Well Duncan and his family were down in Melbourne for 2 weeks and now we have travel to the Gold Coast for the run into the National trials. My family and I will be here for 10 days and then I will travel back to Melbourne with them before heading up to Sydney for the trials.
This morning we rigged the boat and did a 12km power stroke session. It would be one of my favourite sessions. We stick a band on the boat and do an interval workload.
10 on / 20 off, 20/20, 30/20, 40/20, 50/20, 60/20, 70/20, 80/20 @ 18 strokes per minute
Let me share with you some of the things going on in the boat. When we started the session this morning it was all over the place. What I mean is it was feeling very awkward in the boat. The balance was pretty dodgy as we worked from arms only out to full slide. The only thing that I could think of was that maybe due to being in a different boat to Melbourne. We had made a few adjustments to the boat we were using in Melbourne and the boat up here is our old set up. The boats are from the same manufacturer and so the hull and basic set ups are the same. Over the next few days we will make the changes to this boat. The second thought I had was that we had both travelled up form Melbourne and often it takes a few kilometres to loosen up travel. Well by the time we reached the 3.5km turn around point we had slotted back into some good rhythm. The push and run was feeling more natural and the speeds improved all the way to the end.
We put the band around the boat and prepared for the workload. When it comes to power strokes I must admit that Duncan can produce an amazing amount of force. This has challenged me a great deal over the last 12 months together and I love a challenge. Normally it takes my body some time to feel like I am able to generate the force to match him. So I guess this morning I was intent on wasting no time and focused on maximising my output from the first stroke.
As each stroke seems to take some time with the band on I kept reminding myself to stay on top and be athletic. Getting bogged down and heavy is easy to do with the band on, so constant internal reminders helps me to stay active and sharp. This also led to some of the calls I made to Duncan about being athletic and fast. Obviously rating 18 strokes per minute means the recovery is drawn out. The challenge and focus for us is to stay loose on the way forward and to allow the hands to feel independent. This means we can really attack the front turn with our leg drive and body swing with out being hard and muscled with our arms and shoulders.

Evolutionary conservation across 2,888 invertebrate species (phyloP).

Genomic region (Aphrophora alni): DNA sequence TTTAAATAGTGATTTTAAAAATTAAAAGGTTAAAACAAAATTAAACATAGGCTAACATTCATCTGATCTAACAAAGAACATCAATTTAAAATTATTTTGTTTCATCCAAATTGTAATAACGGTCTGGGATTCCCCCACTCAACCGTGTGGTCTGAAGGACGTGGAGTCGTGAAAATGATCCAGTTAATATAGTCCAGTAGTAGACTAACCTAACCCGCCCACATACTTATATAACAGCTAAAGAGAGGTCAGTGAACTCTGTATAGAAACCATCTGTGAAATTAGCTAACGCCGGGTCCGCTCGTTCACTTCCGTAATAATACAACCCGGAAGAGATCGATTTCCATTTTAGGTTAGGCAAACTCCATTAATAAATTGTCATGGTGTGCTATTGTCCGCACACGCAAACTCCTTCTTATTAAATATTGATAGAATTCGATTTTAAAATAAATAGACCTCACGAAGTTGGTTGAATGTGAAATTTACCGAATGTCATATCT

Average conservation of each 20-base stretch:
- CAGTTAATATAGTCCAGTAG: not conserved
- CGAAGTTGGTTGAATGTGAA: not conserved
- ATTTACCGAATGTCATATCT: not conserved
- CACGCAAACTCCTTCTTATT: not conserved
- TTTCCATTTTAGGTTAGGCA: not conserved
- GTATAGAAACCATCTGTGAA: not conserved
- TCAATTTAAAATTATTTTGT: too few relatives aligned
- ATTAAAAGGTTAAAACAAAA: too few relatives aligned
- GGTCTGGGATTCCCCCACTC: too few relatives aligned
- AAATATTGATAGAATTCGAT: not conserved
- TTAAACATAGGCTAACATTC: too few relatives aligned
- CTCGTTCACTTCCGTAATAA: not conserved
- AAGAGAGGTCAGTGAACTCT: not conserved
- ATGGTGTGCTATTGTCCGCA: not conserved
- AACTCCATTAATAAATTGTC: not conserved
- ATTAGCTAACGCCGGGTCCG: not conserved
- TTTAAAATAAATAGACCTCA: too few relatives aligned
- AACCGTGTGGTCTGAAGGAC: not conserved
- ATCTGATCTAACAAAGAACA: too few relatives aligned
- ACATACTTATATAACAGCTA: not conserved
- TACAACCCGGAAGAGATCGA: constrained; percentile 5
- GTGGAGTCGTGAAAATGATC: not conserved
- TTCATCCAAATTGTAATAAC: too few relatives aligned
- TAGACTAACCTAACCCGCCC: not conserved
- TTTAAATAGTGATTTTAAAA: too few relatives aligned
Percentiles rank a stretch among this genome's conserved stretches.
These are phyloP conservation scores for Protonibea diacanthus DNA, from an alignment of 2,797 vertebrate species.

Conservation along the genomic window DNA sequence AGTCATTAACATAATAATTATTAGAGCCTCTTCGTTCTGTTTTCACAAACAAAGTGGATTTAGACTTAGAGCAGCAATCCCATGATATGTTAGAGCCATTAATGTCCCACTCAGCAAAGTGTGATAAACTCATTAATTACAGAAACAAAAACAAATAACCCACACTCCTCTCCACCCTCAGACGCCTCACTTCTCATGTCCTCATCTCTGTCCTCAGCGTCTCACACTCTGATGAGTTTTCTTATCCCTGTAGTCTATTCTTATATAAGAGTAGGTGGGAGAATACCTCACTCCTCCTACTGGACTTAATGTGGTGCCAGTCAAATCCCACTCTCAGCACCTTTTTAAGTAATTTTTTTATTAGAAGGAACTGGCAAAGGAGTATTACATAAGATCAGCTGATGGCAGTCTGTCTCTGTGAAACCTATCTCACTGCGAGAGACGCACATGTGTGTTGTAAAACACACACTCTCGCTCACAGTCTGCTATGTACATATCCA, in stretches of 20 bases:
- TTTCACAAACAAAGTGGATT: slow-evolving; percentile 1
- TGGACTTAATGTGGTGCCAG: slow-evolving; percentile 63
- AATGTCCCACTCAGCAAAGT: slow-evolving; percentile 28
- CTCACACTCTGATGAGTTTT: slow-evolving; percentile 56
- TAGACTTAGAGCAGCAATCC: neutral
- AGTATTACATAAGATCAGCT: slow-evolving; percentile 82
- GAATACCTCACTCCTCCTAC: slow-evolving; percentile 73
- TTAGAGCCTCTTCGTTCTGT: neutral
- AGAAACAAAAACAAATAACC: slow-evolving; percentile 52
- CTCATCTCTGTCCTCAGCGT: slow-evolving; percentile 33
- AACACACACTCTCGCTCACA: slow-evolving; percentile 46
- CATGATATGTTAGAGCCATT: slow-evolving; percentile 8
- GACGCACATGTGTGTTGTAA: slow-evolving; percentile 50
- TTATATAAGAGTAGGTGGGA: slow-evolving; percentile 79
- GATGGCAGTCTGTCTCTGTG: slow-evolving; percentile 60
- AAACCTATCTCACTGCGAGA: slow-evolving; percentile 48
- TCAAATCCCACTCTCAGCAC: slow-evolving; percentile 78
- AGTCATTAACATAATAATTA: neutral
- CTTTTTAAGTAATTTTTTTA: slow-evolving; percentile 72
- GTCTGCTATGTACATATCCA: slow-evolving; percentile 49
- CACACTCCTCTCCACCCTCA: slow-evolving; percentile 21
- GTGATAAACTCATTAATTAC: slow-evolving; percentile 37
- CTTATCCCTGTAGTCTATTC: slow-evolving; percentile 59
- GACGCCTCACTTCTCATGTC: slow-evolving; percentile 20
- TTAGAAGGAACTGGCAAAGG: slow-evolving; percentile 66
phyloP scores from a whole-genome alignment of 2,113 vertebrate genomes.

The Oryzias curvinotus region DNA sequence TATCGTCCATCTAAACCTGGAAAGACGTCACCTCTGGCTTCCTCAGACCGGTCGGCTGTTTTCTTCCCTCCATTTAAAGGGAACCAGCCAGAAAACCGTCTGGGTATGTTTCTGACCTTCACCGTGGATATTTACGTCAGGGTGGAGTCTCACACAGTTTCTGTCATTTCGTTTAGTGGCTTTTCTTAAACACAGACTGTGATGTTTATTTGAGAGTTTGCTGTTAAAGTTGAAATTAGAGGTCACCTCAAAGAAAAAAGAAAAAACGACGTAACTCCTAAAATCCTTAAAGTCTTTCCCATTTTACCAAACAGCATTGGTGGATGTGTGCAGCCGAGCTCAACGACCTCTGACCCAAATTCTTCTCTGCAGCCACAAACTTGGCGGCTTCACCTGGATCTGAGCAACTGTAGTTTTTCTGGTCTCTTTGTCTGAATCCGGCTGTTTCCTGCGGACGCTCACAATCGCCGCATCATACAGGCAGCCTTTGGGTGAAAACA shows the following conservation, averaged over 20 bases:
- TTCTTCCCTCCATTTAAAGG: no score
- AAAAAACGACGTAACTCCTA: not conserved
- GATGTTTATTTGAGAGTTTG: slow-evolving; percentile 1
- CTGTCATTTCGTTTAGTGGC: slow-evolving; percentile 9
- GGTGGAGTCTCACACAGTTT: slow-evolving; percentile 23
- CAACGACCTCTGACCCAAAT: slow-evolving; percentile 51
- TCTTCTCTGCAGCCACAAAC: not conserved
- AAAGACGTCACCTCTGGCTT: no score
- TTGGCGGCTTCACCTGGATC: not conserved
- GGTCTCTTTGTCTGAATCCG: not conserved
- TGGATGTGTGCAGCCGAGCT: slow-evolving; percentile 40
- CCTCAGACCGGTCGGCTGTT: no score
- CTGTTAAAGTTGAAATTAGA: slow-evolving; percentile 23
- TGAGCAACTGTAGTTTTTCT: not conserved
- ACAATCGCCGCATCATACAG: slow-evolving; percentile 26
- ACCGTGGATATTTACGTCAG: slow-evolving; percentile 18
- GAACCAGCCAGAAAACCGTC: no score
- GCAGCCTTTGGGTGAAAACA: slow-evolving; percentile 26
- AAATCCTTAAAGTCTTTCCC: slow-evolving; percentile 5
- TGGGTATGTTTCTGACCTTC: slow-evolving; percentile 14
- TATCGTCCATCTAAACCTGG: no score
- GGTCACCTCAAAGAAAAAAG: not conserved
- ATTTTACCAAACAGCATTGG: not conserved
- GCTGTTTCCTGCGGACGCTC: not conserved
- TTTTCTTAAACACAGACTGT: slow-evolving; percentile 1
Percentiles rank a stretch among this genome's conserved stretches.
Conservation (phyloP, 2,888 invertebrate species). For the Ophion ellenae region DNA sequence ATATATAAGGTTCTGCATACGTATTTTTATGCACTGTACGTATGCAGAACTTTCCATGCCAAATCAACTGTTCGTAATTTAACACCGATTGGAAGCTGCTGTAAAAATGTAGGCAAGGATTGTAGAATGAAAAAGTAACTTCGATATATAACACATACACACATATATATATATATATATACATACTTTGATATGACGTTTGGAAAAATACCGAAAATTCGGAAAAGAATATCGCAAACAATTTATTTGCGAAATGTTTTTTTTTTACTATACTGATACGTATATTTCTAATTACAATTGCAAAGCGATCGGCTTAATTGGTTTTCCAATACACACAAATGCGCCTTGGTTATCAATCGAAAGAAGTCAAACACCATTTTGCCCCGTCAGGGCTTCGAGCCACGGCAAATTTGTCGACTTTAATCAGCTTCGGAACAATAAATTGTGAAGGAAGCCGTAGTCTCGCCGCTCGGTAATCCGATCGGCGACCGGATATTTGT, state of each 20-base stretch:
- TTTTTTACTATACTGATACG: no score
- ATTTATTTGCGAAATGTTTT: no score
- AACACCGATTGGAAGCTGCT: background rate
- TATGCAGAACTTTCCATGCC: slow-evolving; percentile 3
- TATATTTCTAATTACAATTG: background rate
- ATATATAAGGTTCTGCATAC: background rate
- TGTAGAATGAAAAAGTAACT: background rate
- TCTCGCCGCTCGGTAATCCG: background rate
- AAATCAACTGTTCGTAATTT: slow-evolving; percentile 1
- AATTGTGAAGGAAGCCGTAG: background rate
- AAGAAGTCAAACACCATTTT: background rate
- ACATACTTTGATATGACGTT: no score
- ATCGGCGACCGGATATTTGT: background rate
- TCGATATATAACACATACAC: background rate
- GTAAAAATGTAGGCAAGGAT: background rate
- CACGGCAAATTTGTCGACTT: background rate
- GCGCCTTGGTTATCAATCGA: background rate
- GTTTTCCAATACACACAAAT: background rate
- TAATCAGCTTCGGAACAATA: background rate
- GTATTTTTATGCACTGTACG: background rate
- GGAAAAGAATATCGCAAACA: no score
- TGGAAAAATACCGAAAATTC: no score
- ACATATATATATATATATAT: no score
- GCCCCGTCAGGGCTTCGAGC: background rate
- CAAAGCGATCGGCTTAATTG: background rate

What I was finding in the 40 and above sets was that I had to focus on driving with my inside leg. As the level of fatigue built up I could sense that I was beginning to rely on my out side foot to initiate the drive and to press off the ball of my foot through the back. It felt slightly inefficient. At max pressure little things begin to surface and this was one of those glimpses at what could become an issue with out conscious attention. During the 50/60/70 I really worked on pushing off my inside leg. What helped was allowing my heel to drop as I began the drive. I think my inside foot was disengaging due too how active I was on the ball of the foot early in the stroke. What I found by dropping the heel was the weight staying on the inside and the drive from both legs occurred far more evenly. It became a very simple and clear focus in the last of the workloads. Drop and drive inside lead to an easier sense of max force.
So learn something new that I will use and stay conscious of during the next few rows is exciting. The benefits were matching Duncan better at full pressure, which made me feel more comfortable and certain about the creating the dynamic balance in the water.
We scored the session 8.5 – 8.75 and commented that the early part of the session was strange. Considering it was only the first 1.5km we dropped it from a score for the session. If I had to I would have scored the first 1.5km about 3. Keeps things in perspective a little, but the rest of the session was very good.